3. Create a memorial or ritual to express your grief. Plant a tree or garden that represents both your loss and the joy you’ve found in your adopted family. You could honour your birth parents with a special ornament during the holidays, or you could add an extra candle to your birthday cake in their honour.

Using memorials and rituals can assist you in acknowledging your grief, making it less abstract, and reconciling your sense of loss with your gratitude for your adopted family.

4. Even if you can’t send it, write a letter to your biological parents. Write a letter in which you express your sadness, anger, confusion, and any other emotions you are experiencing. Inquire with your birth parents about the circumstances that led to your adoption, tell them about yourself, and express any resentment you have toward them.

You are not required to know who your birth parents are, nor are you required to send the letter to anyone. Writing can assist you in defining and expressing your emotions.

5. Accept that you will have unanswered questions about your adoption. All adoptees have some degree of doubt about their biological parents. You may be unaware of your birth parents, the circumstances surrounding your birth, or your ethnic heritage. Living with unanswered questions can be difficult, but try to focus on the aspects of your life that you are familiar with and enjoy.

Knowing nothing about your past changes nothing about your present. You have family and friends who care about you, as well as talents, beliefs, and goals. Instead of dwelling on what you don’t know, celebrate these aspects of your personal history.

Method 3 Defining Your Identity

1. Inquire with your parents about your adoption experience. Your adoption storey is a part of your personal narrative, and it can help you gain confidence in yourself. Inquire of your parents about the process of finding you, when they took you home, and how you grew together as a family.

While telling the adoption storey on a regular basis is especially important for children, it also benefits teens and adults.

The type of adoption agreement entered into by your biological and adoptive parents will influence how much information is available. Closed adoptions, for example, may reveal less about your biological parents.

2. Celebrate your values, interests, skills, and aspirations. Concentrate on who you’ve become, the qualities you have, the characteristics you share with your adopted family, and the life you’ve created. It’s difficult to define yourself when certain aspects of your life are uncertain. However, you are more than those uncertainties, so don’t let them undermine your self-esteem.

Remind yourself of the people, qualities, and beliefs that have shaped your personality. Make a list of your core values, such as honesty and generosity, either mentally or in writing. Make a list of your skills and interests, such as telling jokes, running track, or playing the piano.

It might be beneficial to reflect on how grateful you are for your adopted family and how they have aided you in becoming who you are. Remember that many adoptees feel obligated to express their gratitude. Strike a balance between gratitude and allowing yourself to feel conflicted emotions.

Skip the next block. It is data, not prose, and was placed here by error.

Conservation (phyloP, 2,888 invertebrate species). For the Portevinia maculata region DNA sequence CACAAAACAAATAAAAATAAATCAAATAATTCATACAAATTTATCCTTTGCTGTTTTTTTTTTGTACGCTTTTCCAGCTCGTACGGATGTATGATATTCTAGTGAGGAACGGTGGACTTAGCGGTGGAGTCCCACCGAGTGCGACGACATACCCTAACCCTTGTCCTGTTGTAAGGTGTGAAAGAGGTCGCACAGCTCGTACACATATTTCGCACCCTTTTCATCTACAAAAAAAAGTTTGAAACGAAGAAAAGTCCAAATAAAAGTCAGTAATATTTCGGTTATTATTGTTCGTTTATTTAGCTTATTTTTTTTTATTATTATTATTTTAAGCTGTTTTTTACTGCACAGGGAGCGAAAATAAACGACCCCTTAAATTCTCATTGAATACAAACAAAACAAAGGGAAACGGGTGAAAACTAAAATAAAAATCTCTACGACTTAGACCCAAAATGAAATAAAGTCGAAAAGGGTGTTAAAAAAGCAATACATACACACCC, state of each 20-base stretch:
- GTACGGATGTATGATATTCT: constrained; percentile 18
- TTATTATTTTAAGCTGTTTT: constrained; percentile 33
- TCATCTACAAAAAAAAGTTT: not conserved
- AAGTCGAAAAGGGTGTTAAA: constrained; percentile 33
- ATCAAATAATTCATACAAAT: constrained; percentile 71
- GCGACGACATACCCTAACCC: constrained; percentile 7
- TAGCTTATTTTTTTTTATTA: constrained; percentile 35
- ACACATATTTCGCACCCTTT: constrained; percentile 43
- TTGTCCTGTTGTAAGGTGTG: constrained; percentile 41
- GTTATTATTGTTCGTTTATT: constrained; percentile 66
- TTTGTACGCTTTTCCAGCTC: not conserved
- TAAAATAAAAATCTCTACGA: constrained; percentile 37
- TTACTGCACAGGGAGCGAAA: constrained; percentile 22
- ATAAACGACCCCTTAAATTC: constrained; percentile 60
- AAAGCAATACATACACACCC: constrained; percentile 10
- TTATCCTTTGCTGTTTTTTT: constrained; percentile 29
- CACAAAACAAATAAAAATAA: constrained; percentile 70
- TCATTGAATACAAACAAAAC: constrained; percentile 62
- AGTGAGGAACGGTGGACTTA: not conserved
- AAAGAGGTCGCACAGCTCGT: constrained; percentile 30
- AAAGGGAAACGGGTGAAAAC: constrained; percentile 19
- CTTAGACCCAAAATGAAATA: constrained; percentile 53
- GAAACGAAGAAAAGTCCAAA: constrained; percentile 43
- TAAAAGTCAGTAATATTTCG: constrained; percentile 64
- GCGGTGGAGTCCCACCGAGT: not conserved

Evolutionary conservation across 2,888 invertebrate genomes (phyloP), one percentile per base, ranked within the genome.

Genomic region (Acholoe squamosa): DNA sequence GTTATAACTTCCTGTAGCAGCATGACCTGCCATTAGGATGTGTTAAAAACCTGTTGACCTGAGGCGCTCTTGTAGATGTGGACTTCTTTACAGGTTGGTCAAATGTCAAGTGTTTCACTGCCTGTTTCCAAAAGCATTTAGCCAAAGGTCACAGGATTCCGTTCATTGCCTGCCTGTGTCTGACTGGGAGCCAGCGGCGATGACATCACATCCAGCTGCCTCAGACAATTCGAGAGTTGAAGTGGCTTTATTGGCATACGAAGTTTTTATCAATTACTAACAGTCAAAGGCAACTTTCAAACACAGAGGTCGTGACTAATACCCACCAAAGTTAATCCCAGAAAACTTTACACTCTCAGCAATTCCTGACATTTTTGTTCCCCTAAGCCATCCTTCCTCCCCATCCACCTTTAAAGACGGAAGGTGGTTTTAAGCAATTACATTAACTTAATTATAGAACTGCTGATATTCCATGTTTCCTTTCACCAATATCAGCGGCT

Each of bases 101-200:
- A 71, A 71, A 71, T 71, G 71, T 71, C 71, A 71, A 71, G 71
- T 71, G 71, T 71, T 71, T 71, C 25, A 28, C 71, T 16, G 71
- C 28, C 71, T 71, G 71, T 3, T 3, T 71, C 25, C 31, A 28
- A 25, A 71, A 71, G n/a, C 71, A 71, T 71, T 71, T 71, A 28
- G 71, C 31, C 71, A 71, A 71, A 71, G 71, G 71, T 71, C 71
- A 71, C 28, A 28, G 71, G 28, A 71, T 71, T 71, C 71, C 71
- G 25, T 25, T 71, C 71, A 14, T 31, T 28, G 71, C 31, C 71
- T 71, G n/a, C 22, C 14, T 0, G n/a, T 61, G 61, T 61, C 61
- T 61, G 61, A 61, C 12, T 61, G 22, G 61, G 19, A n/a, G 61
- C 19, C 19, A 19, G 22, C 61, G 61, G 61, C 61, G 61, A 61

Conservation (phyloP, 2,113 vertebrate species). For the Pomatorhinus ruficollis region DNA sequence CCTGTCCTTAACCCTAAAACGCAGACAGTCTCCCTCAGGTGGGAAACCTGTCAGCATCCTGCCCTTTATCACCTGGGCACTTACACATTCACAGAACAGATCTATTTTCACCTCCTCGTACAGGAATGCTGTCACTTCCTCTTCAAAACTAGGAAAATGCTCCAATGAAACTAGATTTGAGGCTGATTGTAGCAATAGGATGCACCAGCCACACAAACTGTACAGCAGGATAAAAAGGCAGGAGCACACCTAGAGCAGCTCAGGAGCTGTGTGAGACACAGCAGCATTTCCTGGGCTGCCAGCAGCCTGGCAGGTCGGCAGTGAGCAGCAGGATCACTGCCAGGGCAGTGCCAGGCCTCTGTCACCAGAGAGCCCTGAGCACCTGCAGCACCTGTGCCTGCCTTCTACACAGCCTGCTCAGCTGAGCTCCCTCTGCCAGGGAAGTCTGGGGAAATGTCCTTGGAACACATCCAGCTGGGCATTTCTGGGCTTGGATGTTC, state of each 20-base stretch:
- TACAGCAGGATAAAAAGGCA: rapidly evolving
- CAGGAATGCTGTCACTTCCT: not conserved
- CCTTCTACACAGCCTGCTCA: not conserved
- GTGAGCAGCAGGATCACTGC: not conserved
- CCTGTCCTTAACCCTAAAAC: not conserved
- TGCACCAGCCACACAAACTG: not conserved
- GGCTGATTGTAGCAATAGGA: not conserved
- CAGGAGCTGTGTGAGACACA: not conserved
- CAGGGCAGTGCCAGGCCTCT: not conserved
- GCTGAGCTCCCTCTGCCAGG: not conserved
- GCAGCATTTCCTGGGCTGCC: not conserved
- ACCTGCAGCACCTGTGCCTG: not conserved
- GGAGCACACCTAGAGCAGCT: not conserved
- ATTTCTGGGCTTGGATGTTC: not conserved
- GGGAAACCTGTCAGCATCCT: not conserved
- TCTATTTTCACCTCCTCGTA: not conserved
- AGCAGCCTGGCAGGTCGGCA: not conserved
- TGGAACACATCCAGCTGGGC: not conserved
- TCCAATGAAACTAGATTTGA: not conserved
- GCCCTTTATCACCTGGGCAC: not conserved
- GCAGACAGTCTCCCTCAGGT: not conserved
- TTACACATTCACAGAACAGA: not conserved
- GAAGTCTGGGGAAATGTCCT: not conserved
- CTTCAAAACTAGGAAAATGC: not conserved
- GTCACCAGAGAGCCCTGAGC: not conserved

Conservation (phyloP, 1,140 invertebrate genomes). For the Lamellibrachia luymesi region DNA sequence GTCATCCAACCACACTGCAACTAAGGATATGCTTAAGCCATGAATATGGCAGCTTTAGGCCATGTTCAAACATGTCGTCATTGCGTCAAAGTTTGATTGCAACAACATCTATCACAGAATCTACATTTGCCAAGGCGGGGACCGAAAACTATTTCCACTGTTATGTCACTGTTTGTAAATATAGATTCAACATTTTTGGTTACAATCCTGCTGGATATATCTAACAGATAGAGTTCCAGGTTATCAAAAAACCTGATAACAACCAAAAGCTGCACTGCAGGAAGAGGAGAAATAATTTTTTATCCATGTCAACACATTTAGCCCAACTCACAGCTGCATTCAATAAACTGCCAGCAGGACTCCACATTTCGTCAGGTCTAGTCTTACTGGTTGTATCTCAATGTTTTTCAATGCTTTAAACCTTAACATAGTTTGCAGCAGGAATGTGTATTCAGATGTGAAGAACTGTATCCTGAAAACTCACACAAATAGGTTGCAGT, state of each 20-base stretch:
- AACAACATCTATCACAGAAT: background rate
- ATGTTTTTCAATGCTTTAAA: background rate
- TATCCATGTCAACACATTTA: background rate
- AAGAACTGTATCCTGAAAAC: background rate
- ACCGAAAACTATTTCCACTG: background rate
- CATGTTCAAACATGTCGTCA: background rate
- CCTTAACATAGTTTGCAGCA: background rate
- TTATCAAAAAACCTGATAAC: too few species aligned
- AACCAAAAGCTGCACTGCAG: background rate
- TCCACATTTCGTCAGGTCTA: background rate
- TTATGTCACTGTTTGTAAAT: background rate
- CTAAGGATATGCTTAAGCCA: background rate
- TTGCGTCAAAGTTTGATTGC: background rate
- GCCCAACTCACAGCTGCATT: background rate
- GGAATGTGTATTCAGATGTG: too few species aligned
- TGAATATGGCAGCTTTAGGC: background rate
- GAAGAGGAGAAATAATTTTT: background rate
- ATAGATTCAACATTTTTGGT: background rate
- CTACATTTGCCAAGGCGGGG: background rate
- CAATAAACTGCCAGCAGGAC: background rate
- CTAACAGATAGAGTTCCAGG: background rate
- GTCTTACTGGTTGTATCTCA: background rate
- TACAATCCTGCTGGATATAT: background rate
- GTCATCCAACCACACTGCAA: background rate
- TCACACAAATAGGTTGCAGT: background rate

3. If possible, learn about your biological parents. Inquire with your adoptive parents if they have any photographs, descriptions, or other information about your birth parents. Learn about their origins, cultural backgrounds, and the events that led to your adoption.

Some of your questions may not be answered, and some of what you learn may be difficult to process. Finding out as much as you can about your birth parents, on the other hand, can help you learn about yourself.

Don’t feel bad about thinking about your birth parents. If you’re feeling awkward about it, talk to your adoptive parents about it. “I hope you understand that being curious about my birth parents does not change how I feel about you,” you should tell them.

4. Investigate your birth parents’ cultural practises. If you discover that one or both of your birth parents were born in a different country, try to learn about their culture. Learn about their traditions, try to learn their language, look for local clubs or organisations that are related to their culture, and observe their holidays. You could also try to visit the country of origin of your birth parents if possible.

It may be beneficial to learn about your birth parents’ cultural heritage, but it is fine if you do not wish to do so. Some adoptees find it difficult to integrate into a new culture.

5. Consider having a DNA test done. If no information about your birth parents’ ethnic background is available, you could learn about your heritage through a DNA test. You could also use a testing service to locate family members. If you’re just curious about your ethnicity, make sure the service you use allows you to keep your results private.

6. If you want to, look into finding your birth parents. The process of locating a biological parent differs depending on where the adoption occurred and whether it was open or closed. You can obtain identifying information, such as the names of your biological parents, in the case of an open adoption. If this information is unavailable, search online for government and private registry services that connect biological relatives, such as http://www.isrr.org.

Finding and communicating with a biological parent is a difficult and emotional process. It is best to consult with a counsellor both before and during the process.

Inquire with your adoptive parents whether your adoption was open, closed, or mediated. There are open lines of communication between the adopted and biological families in an open adoption.

Families exchange information through a caseworker or lawyer in a mediated or semi-open adoption while maintaining their privacy.

There is no contact between the families in a closed adoption, and neither can access identifying information about the other.

7. Honor the family that chose you. You were adopted because your adoptive parent(s) desired you so much that they were willing to go through great hardship just to have you.